Scotland has issued the first protection order to protect a victim of forced marriage, Health Secretary Nicola Sturgeon has revealed.
The legislation, which was introduced in Scotland on 28th November 2011, is the first in the UK to make it a criminal offence to breach an Order, leading to a two year prison sentence, a fine, or both.
Ms. Sturgeon revealed the news when she visited Cardonald College in Glasgow on 16th April 2012 to mark the end of the first phase of an awareness drive to encourage greater use and understanding of the legislation.
Speaking as she visited the college, Ms. Sturgeon said: “All people in Scotland who are eligible to marry or enter into a civil partnership should have the right to do so freely without coercion.
“Scotland is leading the way in this legislation in ensuring that anyone who breaches a Protection Order – and anyone aiding or abetting them – will feel the full force of the law. We know people who refuse are often subjected to threats, assault, captivity or worse at the hands of their own family.”
She said that she has always made it “very clear that forced marriage has no place in 21st century Scotland.”
“We need to make sure that those affected by forced marriage receive the help and support they need,” she added.
As part of the awareness drive, a unique wedding dress, created by Glasgow-based Anjali’s Boutique, has been decorated with supportive messages from men and women with first-hand experience of forced marriage, together with counsellors from a range of Scottish support agencies who have provided help and guidance to those affected.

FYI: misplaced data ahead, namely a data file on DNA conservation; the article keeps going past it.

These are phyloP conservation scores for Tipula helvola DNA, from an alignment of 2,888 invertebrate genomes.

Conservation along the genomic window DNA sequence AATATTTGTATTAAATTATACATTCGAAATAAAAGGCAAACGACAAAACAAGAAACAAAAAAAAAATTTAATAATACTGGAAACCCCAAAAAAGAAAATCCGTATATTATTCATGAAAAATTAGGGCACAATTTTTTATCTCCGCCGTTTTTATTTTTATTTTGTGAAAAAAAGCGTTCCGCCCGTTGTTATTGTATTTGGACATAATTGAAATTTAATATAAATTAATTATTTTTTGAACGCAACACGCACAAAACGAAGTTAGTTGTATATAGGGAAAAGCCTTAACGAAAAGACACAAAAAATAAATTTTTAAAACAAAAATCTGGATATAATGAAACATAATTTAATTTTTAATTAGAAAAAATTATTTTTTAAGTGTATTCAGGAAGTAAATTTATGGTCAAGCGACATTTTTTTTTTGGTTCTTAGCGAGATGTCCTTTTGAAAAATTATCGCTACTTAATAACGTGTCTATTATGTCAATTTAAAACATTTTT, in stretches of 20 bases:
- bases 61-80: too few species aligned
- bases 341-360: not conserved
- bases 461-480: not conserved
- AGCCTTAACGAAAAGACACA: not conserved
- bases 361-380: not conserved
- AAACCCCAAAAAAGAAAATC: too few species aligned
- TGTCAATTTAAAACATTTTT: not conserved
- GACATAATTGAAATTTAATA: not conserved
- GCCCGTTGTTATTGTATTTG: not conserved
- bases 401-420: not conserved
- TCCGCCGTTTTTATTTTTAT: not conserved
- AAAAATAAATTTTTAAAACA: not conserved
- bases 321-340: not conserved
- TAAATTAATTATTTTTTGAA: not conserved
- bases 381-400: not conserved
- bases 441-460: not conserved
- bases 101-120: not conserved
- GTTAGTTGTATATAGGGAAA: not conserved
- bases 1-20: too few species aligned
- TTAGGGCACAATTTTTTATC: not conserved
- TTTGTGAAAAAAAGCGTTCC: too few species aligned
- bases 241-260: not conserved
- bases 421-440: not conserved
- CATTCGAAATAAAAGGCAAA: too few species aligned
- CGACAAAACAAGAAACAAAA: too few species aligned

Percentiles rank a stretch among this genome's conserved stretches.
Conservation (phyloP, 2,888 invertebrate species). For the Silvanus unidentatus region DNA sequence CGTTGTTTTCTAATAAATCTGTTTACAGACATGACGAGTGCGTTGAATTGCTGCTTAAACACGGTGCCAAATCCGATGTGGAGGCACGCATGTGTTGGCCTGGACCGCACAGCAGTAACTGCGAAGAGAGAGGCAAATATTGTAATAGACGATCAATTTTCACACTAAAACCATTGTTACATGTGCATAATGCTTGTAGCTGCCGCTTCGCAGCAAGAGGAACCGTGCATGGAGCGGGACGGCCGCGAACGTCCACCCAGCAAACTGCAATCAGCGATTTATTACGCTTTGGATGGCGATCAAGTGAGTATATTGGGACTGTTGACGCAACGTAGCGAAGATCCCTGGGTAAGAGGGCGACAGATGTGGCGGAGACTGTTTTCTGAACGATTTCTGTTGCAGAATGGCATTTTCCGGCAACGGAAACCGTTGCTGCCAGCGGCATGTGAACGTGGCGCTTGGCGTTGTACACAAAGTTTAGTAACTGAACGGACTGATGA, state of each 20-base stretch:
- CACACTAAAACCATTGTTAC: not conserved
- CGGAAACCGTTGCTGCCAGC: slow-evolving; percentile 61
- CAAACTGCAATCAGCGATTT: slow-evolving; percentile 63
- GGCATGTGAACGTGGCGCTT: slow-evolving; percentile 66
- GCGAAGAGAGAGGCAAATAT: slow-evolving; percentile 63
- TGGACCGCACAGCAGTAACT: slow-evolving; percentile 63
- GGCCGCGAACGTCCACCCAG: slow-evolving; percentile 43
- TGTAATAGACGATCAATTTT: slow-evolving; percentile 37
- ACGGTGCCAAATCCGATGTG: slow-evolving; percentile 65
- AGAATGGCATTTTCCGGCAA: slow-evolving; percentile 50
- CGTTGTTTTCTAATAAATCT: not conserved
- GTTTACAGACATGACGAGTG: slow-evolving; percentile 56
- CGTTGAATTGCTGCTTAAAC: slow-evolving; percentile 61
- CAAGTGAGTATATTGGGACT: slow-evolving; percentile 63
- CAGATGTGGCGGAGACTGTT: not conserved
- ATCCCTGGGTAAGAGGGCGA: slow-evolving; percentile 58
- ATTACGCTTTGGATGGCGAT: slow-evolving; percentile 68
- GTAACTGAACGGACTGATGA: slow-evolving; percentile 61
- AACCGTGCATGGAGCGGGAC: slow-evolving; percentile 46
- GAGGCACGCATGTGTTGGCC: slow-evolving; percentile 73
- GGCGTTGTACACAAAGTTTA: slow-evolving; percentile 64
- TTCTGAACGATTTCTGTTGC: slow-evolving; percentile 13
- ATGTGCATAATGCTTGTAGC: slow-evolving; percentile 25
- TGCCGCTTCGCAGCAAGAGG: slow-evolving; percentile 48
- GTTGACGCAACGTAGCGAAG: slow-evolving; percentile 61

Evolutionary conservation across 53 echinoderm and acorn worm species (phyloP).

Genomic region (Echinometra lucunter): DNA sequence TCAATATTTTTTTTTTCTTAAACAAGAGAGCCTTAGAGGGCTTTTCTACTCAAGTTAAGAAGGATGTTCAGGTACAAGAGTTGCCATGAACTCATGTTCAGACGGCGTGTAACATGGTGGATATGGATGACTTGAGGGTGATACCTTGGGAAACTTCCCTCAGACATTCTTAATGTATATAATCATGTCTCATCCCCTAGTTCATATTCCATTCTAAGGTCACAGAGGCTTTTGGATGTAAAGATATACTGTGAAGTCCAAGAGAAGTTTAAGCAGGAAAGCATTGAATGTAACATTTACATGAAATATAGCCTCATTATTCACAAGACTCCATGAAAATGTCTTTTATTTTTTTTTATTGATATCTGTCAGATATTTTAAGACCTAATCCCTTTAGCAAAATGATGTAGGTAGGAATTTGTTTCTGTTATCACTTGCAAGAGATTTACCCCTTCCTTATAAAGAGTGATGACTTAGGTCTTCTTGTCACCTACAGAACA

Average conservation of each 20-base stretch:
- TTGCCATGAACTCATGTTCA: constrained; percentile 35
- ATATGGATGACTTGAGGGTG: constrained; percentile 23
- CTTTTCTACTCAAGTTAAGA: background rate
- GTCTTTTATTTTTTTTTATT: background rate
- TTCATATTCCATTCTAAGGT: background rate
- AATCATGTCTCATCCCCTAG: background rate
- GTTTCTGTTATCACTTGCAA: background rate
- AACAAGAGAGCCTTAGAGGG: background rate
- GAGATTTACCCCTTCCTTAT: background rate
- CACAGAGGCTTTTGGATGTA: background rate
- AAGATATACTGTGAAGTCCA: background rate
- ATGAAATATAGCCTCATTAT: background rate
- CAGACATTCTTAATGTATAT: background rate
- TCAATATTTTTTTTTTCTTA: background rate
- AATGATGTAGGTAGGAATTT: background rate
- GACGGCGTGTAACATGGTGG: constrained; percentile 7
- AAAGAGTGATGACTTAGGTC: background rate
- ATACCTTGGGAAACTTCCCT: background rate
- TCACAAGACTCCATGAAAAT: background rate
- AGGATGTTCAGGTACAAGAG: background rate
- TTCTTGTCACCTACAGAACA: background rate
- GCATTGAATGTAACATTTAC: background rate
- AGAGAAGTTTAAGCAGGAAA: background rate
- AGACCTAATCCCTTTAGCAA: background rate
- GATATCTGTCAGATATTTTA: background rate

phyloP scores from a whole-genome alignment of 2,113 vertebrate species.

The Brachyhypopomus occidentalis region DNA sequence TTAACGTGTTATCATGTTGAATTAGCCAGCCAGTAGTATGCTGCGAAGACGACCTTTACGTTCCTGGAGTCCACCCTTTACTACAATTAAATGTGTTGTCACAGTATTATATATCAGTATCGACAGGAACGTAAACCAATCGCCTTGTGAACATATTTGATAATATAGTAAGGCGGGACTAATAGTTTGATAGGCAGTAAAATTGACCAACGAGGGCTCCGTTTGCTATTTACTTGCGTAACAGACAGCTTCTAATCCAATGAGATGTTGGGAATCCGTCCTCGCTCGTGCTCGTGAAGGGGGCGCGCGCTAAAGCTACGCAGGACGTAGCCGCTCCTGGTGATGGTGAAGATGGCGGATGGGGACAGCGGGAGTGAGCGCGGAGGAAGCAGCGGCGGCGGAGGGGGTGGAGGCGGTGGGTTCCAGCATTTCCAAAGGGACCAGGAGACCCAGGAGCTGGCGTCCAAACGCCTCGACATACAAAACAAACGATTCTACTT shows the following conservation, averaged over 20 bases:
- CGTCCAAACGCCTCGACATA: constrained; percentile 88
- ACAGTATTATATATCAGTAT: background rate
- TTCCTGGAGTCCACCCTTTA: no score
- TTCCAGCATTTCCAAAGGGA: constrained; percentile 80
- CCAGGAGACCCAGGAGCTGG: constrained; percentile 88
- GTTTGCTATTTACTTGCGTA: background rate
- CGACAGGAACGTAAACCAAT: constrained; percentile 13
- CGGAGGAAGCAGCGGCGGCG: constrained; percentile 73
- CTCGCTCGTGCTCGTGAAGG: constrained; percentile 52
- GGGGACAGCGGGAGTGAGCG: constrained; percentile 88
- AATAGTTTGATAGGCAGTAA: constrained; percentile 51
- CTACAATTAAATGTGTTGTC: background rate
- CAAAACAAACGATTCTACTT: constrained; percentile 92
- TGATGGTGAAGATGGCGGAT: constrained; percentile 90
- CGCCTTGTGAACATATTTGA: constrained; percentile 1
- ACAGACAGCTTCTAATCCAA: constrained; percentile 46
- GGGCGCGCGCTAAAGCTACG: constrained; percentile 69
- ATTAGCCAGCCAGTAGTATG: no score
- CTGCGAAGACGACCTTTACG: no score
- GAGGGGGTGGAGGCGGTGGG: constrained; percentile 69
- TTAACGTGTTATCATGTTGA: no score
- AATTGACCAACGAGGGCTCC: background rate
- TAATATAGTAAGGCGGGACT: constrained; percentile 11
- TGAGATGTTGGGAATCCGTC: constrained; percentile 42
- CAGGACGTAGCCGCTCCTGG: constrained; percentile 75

Over 40 messages of support have already been added to the dress, and they include, “Do not be afraid of taking a step forward. You are not alone. Let your flower bloom.”, “My choice and my freedom to choose” and “Stay strong, speak out, get help”.
The wedding display has toured further education establishments across Scotland to raise awareness of the issue of forced marriage amongst young people, who have added their own messages of support to the dress.
The introduction of forced marriage legislation also appears to have prompted an increase in the number of black and minority ethnic women calling an abuse helpline.
Around 50 people from black and minority ethnic backgrounds have been assisted by the Scottish forced marriage and domestic abuse helpline since the legislation came into force in Scotland on 28th November 2011.
Susan Walsh, Principal and Chief Executive, Cardonald College Glasgow said: “Forcing someone to marry can never be justified, so we are very pleased to support the Scottish Government’s campaign to help those affected by this unacceptable practice.
“Having the wedding outfits on display at Cardonald College Glasgow for a week has been an excellent way of engaging students with the issue and as an institution with a high BME population, this is something we feel is particularly relevant to our student body.”